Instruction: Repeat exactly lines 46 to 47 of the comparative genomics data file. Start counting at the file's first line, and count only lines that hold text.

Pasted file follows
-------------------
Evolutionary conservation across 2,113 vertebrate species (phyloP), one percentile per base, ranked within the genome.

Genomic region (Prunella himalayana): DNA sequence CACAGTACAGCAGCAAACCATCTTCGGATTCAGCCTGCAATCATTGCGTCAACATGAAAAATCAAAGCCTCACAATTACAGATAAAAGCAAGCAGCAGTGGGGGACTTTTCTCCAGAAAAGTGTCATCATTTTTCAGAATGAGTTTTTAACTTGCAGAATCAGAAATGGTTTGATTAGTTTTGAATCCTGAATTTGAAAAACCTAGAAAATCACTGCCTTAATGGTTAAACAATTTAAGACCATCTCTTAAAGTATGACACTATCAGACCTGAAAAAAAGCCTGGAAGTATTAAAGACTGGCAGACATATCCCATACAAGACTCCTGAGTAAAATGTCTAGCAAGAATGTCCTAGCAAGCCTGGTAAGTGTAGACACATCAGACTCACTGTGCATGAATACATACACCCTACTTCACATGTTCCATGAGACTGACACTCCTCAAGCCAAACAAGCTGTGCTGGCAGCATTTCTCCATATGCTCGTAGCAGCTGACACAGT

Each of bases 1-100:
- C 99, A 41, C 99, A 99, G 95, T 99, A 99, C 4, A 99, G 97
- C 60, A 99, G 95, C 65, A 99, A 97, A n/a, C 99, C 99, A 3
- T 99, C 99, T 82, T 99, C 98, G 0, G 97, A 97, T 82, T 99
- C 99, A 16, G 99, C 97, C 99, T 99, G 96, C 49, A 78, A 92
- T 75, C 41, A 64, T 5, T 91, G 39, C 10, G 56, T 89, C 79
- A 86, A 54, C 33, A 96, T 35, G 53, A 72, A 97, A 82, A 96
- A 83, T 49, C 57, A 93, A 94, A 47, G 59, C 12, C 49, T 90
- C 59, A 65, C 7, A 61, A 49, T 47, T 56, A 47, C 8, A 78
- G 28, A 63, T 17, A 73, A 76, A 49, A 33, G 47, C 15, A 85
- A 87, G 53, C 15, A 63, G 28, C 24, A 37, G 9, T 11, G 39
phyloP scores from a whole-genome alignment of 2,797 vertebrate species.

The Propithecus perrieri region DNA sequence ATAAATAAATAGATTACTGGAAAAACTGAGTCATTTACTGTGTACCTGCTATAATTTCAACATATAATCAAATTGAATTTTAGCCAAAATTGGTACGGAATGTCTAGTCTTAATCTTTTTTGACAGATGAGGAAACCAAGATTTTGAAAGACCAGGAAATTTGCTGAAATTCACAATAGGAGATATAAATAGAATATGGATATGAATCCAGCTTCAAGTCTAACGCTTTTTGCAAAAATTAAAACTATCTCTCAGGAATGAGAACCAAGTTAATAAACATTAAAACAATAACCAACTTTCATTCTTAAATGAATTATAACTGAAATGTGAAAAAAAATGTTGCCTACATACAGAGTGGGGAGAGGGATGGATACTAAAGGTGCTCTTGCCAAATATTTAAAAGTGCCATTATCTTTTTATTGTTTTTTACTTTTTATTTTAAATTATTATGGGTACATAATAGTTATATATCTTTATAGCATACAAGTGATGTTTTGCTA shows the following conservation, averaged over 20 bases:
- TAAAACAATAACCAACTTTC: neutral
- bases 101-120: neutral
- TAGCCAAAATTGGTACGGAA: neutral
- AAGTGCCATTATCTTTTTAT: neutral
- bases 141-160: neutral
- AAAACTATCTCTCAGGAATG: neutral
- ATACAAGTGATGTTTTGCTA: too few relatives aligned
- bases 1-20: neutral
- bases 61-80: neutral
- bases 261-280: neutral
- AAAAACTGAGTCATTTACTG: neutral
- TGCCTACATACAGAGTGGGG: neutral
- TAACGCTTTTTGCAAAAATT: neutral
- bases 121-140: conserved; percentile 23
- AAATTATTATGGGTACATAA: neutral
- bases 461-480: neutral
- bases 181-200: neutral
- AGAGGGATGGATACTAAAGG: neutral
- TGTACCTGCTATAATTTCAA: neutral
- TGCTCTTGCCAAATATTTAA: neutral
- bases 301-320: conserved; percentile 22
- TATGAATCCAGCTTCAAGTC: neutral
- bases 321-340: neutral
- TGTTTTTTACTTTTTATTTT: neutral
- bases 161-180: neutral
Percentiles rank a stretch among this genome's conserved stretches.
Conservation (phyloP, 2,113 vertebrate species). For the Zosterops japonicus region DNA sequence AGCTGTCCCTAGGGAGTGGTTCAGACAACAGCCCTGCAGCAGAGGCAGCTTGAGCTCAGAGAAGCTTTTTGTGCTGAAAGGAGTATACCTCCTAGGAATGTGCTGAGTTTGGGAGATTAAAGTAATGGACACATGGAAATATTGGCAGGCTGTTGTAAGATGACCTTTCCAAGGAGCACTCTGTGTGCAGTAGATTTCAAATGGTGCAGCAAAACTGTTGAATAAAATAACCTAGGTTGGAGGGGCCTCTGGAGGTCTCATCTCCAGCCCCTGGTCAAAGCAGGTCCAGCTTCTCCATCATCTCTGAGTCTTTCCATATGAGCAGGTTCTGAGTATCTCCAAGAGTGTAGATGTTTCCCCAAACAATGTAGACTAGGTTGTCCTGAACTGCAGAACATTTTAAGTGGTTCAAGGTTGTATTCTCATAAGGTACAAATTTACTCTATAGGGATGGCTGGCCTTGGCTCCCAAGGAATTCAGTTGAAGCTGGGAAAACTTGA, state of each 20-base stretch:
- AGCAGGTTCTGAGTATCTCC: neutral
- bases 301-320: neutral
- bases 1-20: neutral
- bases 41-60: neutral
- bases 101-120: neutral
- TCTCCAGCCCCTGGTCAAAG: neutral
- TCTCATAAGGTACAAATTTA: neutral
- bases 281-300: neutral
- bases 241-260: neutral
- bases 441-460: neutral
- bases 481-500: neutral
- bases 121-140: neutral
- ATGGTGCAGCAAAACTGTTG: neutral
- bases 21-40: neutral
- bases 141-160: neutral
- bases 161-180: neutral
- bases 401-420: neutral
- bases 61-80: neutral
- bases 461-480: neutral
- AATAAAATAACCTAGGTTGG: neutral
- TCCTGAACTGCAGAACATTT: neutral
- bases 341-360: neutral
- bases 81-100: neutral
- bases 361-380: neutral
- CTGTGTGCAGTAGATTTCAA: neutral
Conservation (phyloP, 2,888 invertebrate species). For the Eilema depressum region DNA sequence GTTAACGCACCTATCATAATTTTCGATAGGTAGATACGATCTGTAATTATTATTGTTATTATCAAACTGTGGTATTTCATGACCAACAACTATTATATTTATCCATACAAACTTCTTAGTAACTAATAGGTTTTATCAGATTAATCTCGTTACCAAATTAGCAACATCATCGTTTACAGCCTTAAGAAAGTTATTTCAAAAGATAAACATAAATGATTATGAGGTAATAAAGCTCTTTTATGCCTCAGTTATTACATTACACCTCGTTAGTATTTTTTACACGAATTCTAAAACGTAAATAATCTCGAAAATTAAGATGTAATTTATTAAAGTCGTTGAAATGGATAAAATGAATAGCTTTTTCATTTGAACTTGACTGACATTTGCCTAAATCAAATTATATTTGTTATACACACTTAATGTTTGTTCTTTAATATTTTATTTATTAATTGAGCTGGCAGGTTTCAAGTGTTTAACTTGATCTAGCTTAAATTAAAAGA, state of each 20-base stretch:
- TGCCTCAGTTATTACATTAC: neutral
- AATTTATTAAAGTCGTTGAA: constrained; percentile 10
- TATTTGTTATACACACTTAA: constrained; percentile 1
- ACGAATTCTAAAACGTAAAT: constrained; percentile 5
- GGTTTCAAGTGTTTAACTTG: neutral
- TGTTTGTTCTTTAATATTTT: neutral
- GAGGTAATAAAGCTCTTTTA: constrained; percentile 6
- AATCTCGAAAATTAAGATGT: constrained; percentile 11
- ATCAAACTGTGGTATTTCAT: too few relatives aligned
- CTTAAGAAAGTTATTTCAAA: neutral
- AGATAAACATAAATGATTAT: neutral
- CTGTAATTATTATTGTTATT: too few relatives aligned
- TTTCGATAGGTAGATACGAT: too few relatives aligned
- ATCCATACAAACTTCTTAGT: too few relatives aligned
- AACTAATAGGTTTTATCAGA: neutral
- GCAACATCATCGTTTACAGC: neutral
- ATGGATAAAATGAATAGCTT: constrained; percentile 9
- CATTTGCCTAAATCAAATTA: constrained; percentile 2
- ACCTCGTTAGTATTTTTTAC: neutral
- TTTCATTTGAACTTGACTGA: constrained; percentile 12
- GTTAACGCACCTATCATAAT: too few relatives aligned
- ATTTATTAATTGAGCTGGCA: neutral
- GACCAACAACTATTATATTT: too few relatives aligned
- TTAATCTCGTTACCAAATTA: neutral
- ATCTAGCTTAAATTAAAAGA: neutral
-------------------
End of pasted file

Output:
- bases 41-60: neutral
- bases 101-120: neutral